Many intellectuals consider the decision of repealing UGC as a progressive step. This is because the menace of bogus institutes and nepotism in this sector is widespread. However, a closer look at the HECI Bill, which has been projected as a solution to these existing problems, can be unsettling to the mind:
- The new commission will be totally under the control of the central government. There is nothing in the Bill that keeps the central government from interfering. In case there is a disagreement between the commission and the union government , the decision of government will prevail. How can such a subservient body provide autonomy to the institutions under it?
- The commission will steer clear of funds disbursal. It will only regulate aspects related to education, recognition, research and quality. Yet, a “doyen of industry” will be part of the commission. What is the need for this “doyen” to be present?
- The draft is silent on how the commission will make research and quality better. It doesn’t lay down a procedure to make this happen.
- The draft is also silent how it intends to bring the “inspector raj” to an end. It doesn’t have an alternative to ensure the institutions are adhering to its guidelines.
- This commission will have the right to take action against poorly-performing institutions. Here, a question arises, why UGC did not have this right?
The government is lying about grant disbursal. It has created RUSA (Rashtriya Uchhtar Shiksha Abhiyan), which aims at providing strategic funding to eligible state universities, and HEFA (Higher Education Financing Agency) to fund central institutions. This changes funding mechanism in higher education from grants to loans. Hence, the institutions will be forced to pay it back. MHRD will bear the interest on the loan.
This funding mechanism does not find a mention in the HECI Bill. Essentially, the formation of this commission is another step towards opening up of institutions of higher education to market forces. Declared autonomous, these institutions will be forced to raise funds on their own to meet their budget.
When the HECI Bill revealed that MHRD would be disbursing grants to institutions on its own without involving the new institution, it became clear to experts that the market, and not the ministry, would be funding the institutions.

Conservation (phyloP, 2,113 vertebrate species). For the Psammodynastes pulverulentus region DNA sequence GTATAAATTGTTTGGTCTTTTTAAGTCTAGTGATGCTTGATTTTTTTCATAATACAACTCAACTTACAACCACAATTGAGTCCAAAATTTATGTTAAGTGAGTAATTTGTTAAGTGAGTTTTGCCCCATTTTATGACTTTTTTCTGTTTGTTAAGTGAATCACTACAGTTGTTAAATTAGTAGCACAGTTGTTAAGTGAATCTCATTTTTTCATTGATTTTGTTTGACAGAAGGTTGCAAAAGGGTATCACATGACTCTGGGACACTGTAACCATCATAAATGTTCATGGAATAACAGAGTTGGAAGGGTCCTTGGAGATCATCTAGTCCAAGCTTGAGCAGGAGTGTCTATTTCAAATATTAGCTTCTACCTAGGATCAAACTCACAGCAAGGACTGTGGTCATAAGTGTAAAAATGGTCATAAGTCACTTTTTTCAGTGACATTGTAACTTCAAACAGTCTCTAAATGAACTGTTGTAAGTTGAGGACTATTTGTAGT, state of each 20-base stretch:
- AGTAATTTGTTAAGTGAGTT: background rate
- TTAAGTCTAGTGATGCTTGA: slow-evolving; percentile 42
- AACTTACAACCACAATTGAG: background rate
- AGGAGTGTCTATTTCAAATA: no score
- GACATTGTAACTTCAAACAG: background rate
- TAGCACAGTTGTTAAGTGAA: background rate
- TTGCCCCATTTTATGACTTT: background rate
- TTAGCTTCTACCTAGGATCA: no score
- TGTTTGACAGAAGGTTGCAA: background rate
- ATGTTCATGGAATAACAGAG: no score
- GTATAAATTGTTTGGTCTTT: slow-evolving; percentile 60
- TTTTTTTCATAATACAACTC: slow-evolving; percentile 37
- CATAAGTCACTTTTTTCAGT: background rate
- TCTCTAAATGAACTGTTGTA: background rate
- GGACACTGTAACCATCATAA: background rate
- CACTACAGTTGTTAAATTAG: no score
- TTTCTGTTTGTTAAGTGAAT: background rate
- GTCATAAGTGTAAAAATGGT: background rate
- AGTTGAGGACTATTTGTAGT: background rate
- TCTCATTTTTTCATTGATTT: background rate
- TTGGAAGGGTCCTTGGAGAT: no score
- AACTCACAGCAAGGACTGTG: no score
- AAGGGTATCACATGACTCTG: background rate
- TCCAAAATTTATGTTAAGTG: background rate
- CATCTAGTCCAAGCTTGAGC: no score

The experts’ fears were confirmed when the Union Cabinet decided to increase HEFA’s capital base from Rs 2,000 crore to Rs 10000 crore. Earlier, HEFA served only Indian Institutes of Technology (IITs), National Institutes of Technology (NITs), the Indian Institute of Science (IISc), the Indian Institute of Science Education and Research (IISER). Now its scope has been expanded to include central universities too.
The game being played
On the one hand, there is a drive to wind up UGC, while, on the other hand, the capital and scope of HEFA has been increased. This is nothing but a move to turn funding mechanism required for research and infrastructure in institutions of higher education from grants to loans. HEFA is not a government organization. It has been registered as a non-banking financing company (NBFC) with RBI. Please note that it is a “financing agency”, not a grant-disbursing agency.
HEFA’s job is to lend to institutions by taking capital from the market. HEFA’s website says it seeks to channelize CSR (corporate social responsibility) contributions from companies and donations towards higher education. HEFA is an attempt to kill many birds with one stone. CSR have always been a game. Now the corporates have been given the opportunity to use CSR to earn profits.
This simply means that the fees for higher education will increase as the control of the market over the institutions increases. Government will divert public money to the corporates on the pretext of paying interest. This is a case of crony capitalism. The conspiracy of marketization of education is thus being executed in a very planned manner, step by step. If we don’t fight now to save our education system, there will be nothing for us to save in the coming days.
Translation: Lokesh Kumar; copy-editing: Anil